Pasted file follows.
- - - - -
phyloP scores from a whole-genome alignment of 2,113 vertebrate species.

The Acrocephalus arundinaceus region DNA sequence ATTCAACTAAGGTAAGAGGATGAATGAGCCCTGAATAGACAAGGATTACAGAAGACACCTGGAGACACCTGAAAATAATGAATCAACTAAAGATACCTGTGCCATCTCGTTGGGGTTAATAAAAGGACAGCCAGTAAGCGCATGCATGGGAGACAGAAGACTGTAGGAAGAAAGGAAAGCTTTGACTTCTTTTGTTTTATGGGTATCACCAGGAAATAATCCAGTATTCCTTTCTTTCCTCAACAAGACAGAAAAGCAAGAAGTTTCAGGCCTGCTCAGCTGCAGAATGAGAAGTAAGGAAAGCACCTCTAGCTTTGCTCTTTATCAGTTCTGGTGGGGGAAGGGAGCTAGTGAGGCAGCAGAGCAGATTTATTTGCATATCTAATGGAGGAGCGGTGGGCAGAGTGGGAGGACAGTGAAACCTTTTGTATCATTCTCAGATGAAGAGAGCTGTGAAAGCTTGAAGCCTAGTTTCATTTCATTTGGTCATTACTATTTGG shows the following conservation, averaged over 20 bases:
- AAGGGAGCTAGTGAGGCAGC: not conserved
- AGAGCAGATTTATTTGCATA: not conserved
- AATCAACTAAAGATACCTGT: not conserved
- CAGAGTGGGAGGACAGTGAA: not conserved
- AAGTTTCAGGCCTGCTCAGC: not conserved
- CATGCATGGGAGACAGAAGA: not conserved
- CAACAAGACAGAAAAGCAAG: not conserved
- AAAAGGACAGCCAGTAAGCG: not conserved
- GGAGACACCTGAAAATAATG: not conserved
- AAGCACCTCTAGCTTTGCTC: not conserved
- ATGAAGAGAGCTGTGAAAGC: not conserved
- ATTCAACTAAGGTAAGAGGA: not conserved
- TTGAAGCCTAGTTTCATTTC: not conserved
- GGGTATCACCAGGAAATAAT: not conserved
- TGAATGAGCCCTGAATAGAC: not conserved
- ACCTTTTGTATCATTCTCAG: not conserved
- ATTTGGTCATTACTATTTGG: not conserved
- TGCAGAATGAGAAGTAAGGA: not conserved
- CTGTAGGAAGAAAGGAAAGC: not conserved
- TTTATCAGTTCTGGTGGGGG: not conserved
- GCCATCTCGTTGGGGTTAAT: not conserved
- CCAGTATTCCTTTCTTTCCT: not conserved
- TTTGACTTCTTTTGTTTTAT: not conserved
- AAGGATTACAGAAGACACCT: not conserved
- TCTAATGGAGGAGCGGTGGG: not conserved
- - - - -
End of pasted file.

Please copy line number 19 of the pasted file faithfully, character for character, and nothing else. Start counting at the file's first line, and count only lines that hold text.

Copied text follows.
- ATTTGGTCATTACTATTTGG: not conserved